AA Goal # 1


My first meeting was traumatic: the hand-holding tattooed biker was all I could remember so I made a resolution on the way downtown to my second AA meeting. I don’t like to hurt. In fact, that’s one reason I rarely get hurt. I’m very careful. I might be reactive, outspoken and a rebel, but I don’t like pain. Up to this point in my life, men had caused me a great deal of pain, so I believed men and pain were synonymous.

I will sit between two women. Simple. This resolution would at least, grant me a sense of safety and when my upper lip isn’t sweating, I can think better. I have to keep things simple. Thus, “sit between two women” was my big goal for meeting #2.

There was a trite church slogan on the marquee in front of the church on 3rd avenue. I check the rearview mirror to be sure my makeup and hair are right, grab my new little notebook and make myself get out of the car. I was early and asked the smoker in a worn leather vest at the top of the stone steps if this was where the AA meeting location. He nodded and smiled, looking really surprised to see me. You probably don’t see a lot of professional, educated women at these things.

The hallway was dark and seemed like a tunnel. Safety first. I breathe deep, hold it while scrunching up my guts, literally. Hold, count to 10 … release with a whoosh. Feeling better now… after all, I had continued to make progress down the hall and doing two things simultaneously isn’t easy. One more big breath and hold. Now I could hear talking. To the left there is a small, well-lit room. Feeling safe again…almost relaxed. This will be interesting.

Indeed. I look around the room, mindful of my one objective and… no women! My notebook now feels sticky. Someone sitting at the front of the room, starts talking. Having no idea what he just said, I say the first thing that comes to mind. “I’m kind of new to this stuff.”

Now that I’m focused on him, he looks okay, maybe even harmless. He says, “Welcome! Glad you could join us. It’s usually just us. It’d be nice to have someone else to look at.” I wipe my hand on my pant leg and drop into a line of empty chairs along the wall. Maybe this is the girls’ side.

One of the guys on the opposite wall gets up. I don’t let him out of my sight. He’s headed for the counter at the back of the room. I notice everyone but me already has a cup of some sort. I should have brought the HyVee mug from the car.

He grabs up the coffee pot and heads back along the line of guys, who hold up their cups in practiced formation. Guys pour coffee in AA? I should probably have helped out before I sat down. Next time.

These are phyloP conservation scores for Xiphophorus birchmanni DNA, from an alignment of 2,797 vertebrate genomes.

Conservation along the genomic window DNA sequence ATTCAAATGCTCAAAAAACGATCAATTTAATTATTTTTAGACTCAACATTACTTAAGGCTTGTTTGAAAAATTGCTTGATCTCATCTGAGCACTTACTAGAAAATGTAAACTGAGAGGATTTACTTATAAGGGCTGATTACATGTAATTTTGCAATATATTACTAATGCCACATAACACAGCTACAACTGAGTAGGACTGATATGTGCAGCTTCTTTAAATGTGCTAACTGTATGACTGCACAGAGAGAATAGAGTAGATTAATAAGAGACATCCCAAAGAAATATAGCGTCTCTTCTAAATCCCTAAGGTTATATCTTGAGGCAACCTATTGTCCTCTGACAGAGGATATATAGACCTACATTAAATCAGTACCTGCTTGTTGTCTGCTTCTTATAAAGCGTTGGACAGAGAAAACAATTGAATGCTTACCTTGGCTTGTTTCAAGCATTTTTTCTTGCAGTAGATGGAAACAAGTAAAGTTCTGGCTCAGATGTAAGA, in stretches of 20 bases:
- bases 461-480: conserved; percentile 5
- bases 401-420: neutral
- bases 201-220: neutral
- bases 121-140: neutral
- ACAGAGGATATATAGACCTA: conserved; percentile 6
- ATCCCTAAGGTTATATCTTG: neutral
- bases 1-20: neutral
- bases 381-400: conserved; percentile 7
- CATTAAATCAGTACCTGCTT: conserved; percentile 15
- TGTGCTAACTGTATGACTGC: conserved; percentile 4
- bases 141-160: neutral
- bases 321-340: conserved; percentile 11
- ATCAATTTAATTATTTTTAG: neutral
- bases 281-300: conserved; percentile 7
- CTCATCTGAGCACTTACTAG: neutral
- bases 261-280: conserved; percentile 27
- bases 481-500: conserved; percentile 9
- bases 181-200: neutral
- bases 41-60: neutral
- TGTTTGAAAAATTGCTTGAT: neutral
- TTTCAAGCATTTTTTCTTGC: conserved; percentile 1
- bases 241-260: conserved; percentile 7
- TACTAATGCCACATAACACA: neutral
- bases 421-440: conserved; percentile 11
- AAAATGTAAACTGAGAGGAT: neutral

He gets across the front and down to me, producing a Styrofoam cup from nowhere, offers it to me. Feels better holding something warm.

Take another deep breath. I’m exhausted and the meeting hasn’t even started. A really grubby guy with a grimy backpack comes in and fortunately gets no closer than the end of my row. Still three seats between us. Good. The guys call him by name and ask if it was cold outside last night and I find from the discussion that he slept under a bridge. Finally, a real alcoholic.

Smoker guy comes into the room and the guy up front introduces himself for my benefit and they all open the books they are carrying and the meeting begins. I grab my pen and notebook. At least I can take notes. Get an AA book!

I glance at the door. Where are the women?

Vaguely I realize that someone is reading about a boy whistling in the dark. Didn’t I hear that same thing at the other meeting? Maybe it’s the reading for the week or something. I write down boy whistling in the dark. I can’t whistle like my brother can. No matter how much effort I put into it, my whistle is anemic. He can be heard across the gym or down field. In spite of his efforts to teach me, I always sound like wind through a crack in an old house.

The guy across from me is saying, “I felt really bad about how I talked to her. I’m going to call her and make an amends. She doesn’t need more sh.. from me!” (forgot to mention I’m an English teacher and I don’t abide what my grandma called, cussin’ and carryin’ on.) But you get the idea.

I tuned in to the conversation enough to hear that these guys (still no women) are talking about things they feel and furthermore they’re talking about what they’ve done wrong in their lives. Whoa! Men pouring coffee AND talking about feelings and failures? Who are these guys? Is it like a whole sub-culture?

I look around … the faces on these men. It looks like they’ve been to hell and back but they have a look of humility I’m not used to. Feeling safer, here. I can’t feel my heart pounding now. I’m not ruining this by getting up and pouring coffee. I take notes and listen. Amazing. I watch the guy at the end of my row as he turns several pages in his old copy of the book to find another section that illustrates his point. I write down what he says. Good stuff. I like his comment better than anything else I’ve heard.

Suddenly they all start shifting, set their cups on the floor and books on their chairs and begin circling while the lead guy says, “Lets close in the usual manner.”

Oh, no!

He then approaches me as people shuffle together and he grabs my hand, while the bridge guy holds his out to me on the other side. I’m having a hot flash and my hands must be sticky-wet, but I know I can do this again. I hear the Lord’s Prayer and join in. Good thing it’s something I know.

When it’s over I never look back. By the time I reach the car, I’m grinning. OK, God, I don’t know what you want me to learn in AA, but if I can make it through an all-guy meeting, there’s something a little miraculous going on here.